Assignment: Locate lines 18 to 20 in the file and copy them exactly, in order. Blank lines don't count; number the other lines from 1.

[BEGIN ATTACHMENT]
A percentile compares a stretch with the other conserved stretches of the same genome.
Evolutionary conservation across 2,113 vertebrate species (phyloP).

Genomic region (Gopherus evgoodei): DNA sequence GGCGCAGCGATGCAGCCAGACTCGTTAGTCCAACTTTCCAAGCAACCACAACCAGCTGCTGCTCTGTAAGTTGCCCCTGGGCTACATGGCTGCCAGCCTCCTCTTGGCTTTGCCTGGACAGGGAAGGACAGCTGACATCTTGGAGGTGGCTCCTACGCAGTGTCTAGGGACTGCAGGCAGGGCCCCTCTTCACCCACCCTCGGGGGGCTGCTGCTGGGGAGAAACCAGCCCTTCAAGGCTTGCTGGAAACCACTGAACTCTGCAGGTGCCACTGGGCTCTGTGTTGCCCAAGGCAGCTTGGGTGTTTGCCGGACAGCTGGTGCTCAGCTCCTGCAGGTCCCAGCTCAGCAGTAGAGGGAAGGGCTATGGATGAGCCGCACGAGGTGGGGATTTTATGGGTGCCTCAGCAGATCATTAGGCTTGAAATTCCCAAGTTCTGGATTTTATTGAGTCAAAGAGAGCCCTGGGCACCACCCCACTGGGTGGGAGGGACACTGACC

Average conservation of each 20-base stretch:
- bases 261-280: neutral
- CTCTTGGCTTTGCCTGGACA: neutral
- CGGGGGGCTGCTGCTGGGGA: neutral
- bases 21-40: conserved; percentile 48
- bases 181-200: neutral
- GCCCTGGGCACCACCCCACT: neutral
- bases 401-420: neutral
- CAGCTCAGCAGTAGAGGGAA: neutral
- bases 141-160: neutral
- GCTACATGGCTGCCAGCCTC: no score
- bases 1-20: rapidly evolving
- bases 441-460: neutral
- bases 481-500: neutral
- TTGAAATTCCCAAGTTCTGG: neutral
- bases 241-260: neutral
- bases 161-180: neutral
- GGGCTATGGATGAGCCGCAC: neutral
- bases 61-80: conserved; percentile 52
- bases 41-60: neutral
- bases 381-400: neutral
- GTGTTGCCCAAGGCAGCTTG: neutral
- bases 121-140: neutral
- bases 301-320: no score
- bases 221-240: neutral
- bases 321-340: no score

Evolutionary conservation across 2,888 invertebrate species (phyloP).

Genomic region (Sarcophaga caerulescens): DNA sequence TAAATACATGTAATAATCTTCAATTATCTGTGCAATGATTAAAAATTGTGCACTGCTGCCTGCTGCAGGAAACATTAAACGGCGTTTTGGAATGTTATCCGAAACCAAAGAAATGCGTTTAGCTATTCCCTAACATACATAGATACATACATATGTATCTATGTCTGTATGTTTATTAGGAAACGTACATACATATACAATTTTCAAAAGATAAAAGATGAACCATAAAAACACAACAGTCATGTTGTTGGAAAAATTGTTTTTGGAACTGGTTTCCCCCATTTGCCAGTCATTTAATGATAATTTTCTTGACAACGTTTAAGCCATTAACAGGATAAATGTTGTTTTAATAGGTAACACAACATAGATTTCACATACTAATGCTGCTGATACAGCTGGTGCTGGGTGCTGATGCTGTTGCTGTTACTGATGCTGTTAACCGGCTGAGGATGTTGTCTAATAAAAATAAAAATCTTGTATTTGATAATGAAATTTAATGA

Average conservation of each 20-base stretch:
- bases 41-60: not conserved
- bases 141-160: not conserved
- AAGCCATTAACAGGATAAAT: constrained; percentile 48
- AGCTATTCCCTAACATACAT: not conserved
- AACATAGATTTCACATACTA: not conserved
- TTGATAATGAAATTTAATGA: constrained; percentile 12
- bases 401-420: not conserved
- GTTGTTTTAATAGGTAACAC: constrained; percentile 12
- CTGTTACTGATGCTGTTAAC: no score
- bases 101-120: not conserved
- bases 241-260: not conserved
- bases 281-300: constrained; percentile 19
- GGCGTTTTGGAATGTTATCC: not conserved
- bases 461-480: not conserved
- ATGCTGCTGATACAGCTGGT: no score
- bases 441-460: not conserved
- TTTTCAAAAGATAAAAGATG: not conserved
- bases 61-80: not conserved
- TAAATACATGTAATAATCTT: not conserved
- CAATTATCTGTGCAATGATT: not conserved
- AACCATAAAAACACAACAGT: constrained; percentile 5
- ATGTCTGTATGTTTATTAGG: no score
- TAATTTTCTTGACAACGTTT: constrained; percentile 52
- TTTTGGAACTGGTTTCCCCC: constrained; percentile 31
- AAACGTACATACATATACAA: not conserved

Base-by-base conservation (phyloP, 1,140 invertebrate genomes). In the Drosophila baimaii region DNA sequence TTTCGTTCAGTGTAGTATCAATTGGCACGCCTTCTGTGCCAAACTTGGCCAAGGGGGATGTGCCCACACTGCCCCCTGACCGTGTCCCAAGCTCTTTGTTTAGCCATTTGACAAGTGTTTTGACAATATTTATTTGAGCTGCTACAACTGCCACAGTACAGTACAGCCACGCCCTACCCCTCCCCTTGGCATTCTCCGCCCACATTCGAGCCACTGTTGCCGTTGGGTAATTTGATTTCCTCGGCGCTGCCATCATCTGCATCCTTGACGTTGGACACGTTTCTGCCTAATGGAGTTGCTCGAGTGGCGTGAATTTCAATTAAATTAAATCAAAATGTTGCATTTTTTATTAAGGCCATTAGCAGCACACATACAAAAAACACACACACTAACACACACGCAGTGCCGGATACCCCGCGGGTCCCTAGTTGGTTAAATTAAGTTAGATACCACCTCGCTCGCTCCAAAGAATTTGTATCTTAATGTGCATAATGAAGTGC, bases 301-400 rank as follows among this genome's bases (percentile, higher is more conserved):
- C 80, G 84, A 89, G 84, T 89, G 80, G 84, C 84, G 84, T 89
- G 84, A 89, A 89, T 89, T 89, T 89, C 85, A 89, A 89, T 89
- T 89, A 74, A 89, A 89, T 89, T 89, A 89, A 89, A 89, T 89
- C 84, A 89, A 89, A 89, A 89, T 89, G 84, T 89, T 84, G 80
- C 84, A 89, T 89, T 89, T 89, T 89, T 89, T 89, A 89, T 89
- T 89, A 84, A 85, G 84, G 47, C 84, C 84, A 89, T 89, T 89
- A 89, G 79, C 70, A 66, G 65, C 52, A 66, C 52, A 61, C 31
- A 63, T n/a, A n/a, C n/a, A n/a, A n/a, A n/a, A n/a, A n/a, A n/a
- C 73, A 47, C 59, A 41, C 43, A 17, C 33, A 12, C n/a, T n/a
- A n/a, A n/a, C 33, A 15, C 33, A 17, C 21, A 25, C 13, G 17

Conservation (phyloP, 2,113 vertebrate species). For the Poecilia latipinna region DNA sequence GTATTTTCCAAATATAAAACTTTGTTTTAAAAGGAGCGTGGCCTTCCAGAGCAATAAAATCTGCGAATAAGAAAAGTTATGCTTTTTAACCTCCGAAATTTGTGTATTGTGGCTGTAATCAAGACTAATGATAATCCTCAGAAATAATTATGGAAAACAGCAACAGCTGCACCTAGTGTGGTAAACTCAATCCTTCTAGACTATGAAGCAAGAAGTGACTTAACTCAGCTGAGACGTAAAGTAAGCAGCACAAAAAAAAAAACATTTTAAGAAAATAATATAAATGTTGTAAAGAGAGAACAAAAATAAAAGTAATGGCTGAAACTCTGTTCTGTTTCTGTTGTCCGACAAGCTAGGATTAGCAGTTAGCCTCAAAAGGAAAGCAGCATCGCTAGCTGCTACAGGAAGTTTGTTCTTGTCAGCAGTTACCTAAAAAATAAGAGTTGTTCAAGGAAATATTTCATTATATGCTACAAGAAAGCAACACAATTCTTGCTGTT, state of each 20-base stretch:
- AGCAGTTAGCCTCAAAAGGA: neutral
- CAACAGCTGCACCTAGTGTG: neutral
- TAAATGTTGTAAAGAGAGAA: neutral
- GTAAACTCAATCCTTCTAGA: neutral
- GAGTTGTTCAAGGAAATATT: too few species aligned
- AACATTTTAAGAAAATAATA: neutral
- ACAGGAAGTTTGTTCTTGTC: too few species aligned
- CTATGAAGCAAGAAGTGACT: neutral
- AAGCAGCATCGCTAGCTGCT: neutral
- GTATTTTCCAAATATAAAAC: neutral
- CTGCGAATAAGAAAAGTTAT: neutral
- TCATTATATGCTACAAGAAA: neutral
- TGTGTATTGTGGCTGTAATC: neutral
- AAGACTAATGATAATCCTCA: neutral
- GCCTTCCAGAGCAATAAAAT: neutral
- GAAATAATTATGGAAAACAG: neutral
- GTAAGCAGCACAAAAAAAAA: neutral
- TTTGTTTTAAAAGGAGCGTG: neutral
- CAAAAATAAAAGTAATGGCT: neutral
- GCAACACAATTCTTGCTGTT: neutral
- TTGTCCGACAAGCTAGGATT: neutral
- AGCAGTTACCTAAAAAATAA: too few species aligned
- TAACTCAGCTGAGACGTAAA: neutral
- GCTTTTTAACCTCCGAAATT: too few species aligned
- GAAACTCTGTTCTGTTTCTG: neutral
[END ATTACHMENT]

- TTGAAATTCCCAAGTTCTGG: neutral
- bases 241-260: neutral
- bases 161-180: neutral